Louis Lortie Plays Ravel

pianist Louis Lortie
French-Canadian pianist Louis Lortie

 

Last week we listened to Maurice Ravel’s Le Tombeau de Couperin, a piece which originated as a solo piano suite and culminated as a breathtakingly colorful orchestral work. Many of Ravel’s works followed this evolution. His glistening, Impressionistic orchestration even extended to Modest Mussorgsky’s Pictures at an Exhibitiona work also originally for solo piano.

Let’s return to Ravel the pianist with a few excerpts from French-Canadian pianist Louis Lortie’s 2003 recording (on the Chandos label), Ravel’s Complete Works for Solo Piano. We’ll start with Lortie’s beautifully intimate performance of the Menuet from Le Tombeau de Couperin:

Une barque sur l’océan

Une barque sur l’océan, the third movement of Ravel’s piano suite, Miroirs, evokes the feeling of a boat tossing in waves, at the mercy of powerful ocean currents. Each movement of Miroirs, written between 1904 and 1905, was dedicated to a member of the Les Apaches, a group of French avant-garde writers, musicians and artists which included Ravel. This movement was dedicated to the painter Paul Sordes.

Une barque sur l’océan goes beyond musical image painting or literal representations of the ocean. Hazy and dreamlike, this is music that makes us forget about goals. Instead, we get lost in the vast, timeless ocean of the present. Each harmonic shift is enjoyable for what it is, rather than where it’s going. You might get a particularly powerful sense of this at the end of the movement:

Jeux d’eau

Jeux d’eau evokes feelings of the play of water, this time in smaller splashes. Written in 1901, this piece was dedicated to Ravel’s teacher, Gabriel Fauré. The manuscript included a quote from Henri de Régnier’s Cité des eaux: “Dieu fluvial riant de l’eau qui le chatouille…” (“River god laughing as the water tickles him…”).

A couple of listening points: At 3:44 we return to the opening idea, but suddenly, because of the note in the bass, it has a completely different feeling (darker and more ominous). From 5:01 listen to the way the music revels in splashes of color:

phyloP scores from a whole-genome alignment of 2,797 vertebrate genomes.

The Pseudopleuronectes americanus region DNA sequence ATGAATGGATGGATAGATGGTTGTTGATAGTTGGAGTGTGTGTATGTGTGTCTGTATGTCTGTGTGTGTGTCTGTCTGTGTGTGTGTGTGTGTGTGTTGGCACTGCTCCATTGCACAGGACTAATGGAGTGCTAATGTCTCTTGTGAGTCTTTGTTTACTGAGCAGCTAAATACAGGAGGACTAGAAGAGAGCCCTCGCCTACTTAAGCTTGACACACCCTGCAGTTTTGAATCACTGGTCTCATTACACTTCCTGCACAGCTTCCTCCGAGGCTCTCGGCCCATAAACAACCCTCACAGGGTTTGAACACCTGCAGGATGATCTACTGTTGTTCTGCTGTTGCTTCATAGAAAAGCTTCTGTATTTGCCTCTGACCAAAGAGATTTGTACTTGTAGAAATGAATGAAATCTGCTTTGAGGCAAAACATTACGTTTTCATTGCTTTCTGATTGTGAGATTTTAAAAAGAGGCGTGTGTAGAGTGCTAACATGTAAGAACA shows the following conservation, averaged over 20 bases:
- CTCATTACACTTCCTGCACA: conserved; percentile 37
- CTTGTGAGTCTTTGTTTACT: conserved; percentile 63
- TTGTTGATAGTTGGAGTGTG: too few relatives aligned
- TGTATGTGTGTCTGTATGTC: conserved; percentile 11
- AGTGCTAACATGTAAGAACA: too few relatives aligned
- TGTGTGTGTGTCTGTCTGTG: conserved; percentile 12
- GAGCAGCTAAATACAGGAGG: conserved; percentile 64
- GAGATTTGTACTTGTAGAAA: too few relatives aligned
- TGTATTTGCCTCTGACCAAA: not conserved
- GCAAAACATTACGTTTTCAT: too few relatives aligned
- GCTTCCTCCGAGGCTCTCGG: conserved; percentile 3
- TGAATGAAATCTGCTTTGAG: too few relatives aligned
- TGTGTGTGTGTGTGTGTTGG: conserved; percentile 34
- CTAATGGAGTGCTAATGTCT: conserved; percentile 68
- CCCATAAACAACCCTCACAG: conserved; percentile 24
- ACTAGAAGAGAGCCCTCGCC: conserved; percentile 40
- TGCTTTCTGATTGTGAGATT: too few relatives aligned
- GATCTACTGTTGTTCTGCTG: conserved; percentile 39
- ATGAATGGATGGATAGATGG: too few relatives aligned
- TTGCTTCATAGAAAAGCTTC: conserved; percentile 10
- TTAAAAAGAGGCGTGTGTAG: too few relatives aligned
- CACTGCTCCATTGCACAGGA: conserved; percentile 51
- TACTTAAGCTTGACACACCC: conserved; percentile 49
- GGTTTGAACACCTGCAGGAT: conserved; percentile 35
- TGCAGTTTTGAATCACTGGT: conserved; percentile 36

Pavane pour une infante defunte

Pavane pour une infante defunte was written in 1899 when Ravel was a student at the Conservatoire de Paris. It’s easy to hear the influence of Fauré in this serene melody, but we also hear Ravel pushing the boundaries. Listen to the jazzy parallel harmony around 0:54. I love the way minor turns to major for the final statement of the theme at 5:05:

Remembering Lydia Mordkovitch

Lydia-Mordkovitch-250
Lydia Mordkovitch (1944-2014)

Russian-born violinist Lydia Mordkovitch passed away earlier in the week. She was a student of David Oistrakh and served as his assistant in the late 1960s. In this interview she talks about her Russian musical roots and the influence of Oistrakh’s teaching.

Mordkovitch emigrated to the United Kingdom in 1980. In 1995 she joined the faculty of the Royal Academy of Music. Her extensive discography on the Chandos label includes music of English composers (violin concertos of Arnold Bax, William Alwyn and George Dyson) and Max Bruch’s seldom heard Second and Third Violin Concertos.

Listening to a sample of Lydia Mordkovitch’s recordings, I was struck by the soulfulness and honesty of her musicianship. While many contemporary violinists seem to sound alike, her tone was distinctive. The Loure from J.S. Bach’s Third Partita (the second movement in the final clip below) is an example of Mordkovitch’s singing approach to sound and wide array of tonal colors.

Strad Magazine offered the following description in a 2009 review of Mordkovitch’s CD of Russian violin music:

To hear Lydia Mordkovitch at the peak of her interpretative powers is like being thrown back half a century when the likes of David Oistrakh, Isaac Stern and Yehudi Menuhin held sway…She has never believed in half measures and here every note is played to its maximum expressive potential, whether it is a raging violin fortissimo or a gentle viola pizzicato.

Here is the first movement of Sergei Prokofiev’s Violin Concerto No. 2, Op. 63 with the Scottish Chamber Orchestra:

Olivier Messiaen’s Thème et variations was written in 1932 as a wedding gift for the composer’s first wife, violinist Claire Delbos:

Here is Mordkovitch’s 1987 recording of J.S. Bach’s Partita for Solo Violin No. 3 in E: